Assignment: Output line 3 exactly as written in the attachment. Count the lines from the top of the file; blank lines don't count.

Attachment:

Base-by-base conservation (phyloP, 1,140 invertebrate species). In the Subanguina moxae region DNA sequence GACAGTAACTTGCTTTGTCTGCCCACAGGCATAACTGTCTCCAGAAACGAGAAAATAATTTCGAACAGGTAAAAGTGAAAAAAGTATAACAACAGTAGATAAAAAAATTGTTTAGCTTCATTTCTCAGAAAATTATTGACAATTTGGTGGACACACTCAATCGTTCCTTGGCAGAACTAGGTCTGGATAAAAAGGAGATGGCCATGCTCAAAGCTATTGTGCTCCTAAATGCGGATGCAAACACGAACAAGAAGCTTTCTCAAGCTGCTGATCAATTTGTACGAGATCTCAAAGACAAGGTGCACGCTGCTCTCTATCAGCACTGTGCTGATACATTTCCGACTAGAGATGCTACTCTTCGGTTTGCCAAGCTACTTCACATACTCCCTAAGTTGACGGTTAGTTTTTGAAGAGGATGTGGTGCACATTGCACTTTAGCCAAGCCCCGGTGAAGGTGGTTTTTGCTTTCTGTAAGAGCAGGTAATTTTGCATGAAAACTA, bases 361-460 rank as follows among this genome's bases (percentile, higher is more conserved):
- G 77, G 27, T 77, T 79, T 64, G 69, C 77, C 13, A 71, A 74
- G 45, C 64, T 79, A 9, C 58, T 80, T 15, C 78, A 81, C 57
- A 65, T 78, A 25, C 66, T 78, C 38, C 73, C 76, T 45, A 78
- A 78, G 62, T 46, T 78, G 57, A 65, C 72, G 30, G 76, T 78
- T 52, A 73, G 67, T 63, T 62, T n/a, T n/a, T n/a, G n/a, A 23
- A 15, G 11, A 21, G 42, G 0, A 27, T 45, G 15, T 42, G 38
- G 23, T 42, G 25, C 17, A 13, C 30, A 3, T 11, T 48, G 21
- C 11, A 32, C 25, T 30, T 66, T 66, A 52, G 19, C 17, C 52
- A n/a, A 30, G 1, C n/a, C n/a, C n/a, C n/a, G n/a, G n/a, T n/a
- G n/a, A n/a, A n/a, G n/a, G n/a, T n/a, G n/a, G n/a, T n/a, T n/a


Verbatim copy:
- G 45, C 64, T 79, A 9, C 58, T 80, T 15, C 78, A 81, C 57